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Kerry urges Assad to commit to peace

US secretary of state calls on Syrian president to commit to ending war that has claimed tens of thousands of lives.

Last Modified: 23 May 2013 00:14
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US Secretary of State John Kerry has called on Syrian President Bashar al-Assad to make "a commitment to find peace in his country," ahead of a meeting of the so-called Friends of Syria group in Amman.

Speaking at a news conference with his Jordanian counterpart, Nasser Judeh, Kerry said a US-Russian proposed conference in Geneva planned for next month seeks "to end the bloodshed that has cost tens of thousands of lives".

"We would call on President Assad to make the same commitment to find peace in his country," Kerry said.

The foreign ministers of Britain, Egypt, France, Germany, Italy, Jordan, Qatar, Saudi Arabia, Turkey, the United Arab Emirates and the United States are attending the Amman gathering.

The meeting seeks to discuss a US-Russian proposal to hold a peace conference to bring together rebels and representatives of Assad's regime.

As Kerry and his counterparts arrived at the meeting venue in Amman, about 250 pro-Assad demonstrators blocked the main entrance.

The protesters, a mix of Jordanians and Syrians, chanted "Death to America," and, "Go home, Kerry we don't want you here."

Hezbollah involvement

Kerry said that if the Assad regime is unwilling to negotiate a political solution, the US and others will discuss growing support for the opposition "in order for it to continue to fight for the freedom of their country".

He said several thousand Hezbollah fighters were taking part in the Syrian conflict with active Iranian support on the ground.

"Just last week, obviously, Hezbollah intervened very, very significantly," the US Secretary of State said.

Also speaking in Amman, British Foreign Secretary William Hague said Iran and its Lebanese ally Hezbollah are "propping up" Assad and giving him increasing support.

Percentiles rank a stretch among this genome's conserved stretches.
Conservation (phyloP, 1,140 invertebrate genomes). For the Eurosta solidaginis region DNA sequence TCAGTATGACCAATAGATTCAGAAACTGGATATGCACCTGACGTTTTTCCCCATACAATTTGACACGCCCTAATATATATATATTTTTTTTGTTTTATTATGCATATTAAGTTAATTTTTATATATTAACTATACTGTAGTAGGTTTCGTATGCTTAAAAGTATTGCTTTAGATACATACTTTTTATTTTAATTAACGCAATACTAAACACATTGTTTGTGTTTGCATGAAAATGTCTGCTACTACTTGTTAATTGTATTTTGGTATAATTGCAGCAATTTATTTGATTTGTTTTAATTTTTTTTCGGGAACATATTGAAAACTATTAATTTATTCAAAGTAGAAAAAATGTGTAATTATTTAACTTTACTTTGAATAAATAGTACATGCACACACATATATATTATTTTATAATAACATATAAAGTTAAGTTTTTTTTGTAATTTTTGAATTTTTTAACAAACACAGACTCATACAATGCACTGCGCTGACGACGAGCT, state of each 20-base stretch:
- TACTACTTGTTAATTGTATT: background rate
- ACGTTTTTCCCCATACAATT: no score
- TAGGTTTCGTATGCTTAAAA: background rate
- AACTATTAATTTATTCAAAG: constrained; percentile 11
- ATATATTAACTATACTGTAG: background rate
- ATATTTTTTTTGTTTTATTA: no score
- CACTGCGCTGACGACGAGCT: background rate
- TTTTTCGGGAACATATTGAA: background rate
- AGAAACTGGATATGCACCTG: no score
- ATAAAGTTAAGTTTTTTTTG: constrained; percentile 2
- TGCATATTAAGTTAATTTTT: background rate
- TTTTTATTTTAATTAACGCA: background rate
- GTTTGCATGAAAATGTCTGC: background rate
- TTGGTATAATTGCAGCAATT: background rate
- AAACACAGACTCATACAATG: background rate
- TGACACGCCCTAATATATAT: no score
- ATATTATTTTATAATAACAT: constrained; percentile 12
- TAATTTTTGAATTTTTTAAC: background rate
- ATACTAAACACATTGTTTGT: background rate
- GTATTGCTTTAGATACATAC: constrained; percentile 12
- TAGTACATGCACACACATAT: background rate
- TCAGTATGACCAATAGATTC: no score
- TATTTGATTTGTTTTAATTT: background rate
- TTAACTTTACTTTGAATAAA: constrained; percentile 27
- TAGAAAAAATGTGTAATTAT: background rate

"It is very clear that Syrian regime is receiving a great deal of support, increasing support in recent months from outside Syria from Hezbollah and Iran," Hague said.

"The regime is being propped up by others outside, further undermining its legitimacy. It also shows that is a crisis that is increasing the threat to regional stability."

Hague's comments came as Syria's main opposition bloc urged rebels to come from around the country to reinforce a town under attack by government troops and Hezbollah fighters.

Dozens of Hezbollah members have been killed fighting in the town of Qusayr and the surrounding areas in the past weeks.

The battle for Qusayr has now entered its fourth day and acting chief of the Syrian National Coalition, George Sabra,  said that "forces from outside Syria" aim to destroy the town and rebels should join the fight to "rescue" it.

Sabra also urged Lebanese authorities to respect Syria's sovereignty by preventing foreign gunmen from crossing the border to fight in the civil war.

Kerry also condemned Hezbollah's involvement in Syria, saying "several thousand" fighters from the group were taking part in the conflict.

Syria's ambassador to Jordan, Bahjat Suleiman, denounced the Amman meeting, calling it part of a US-Israeli campaign to destroy his country.

He castigated Arab nations for attending, saying they are aiding Washington in its "aggressive, terrorist war, on behalf of Israel, to destroy Syria".

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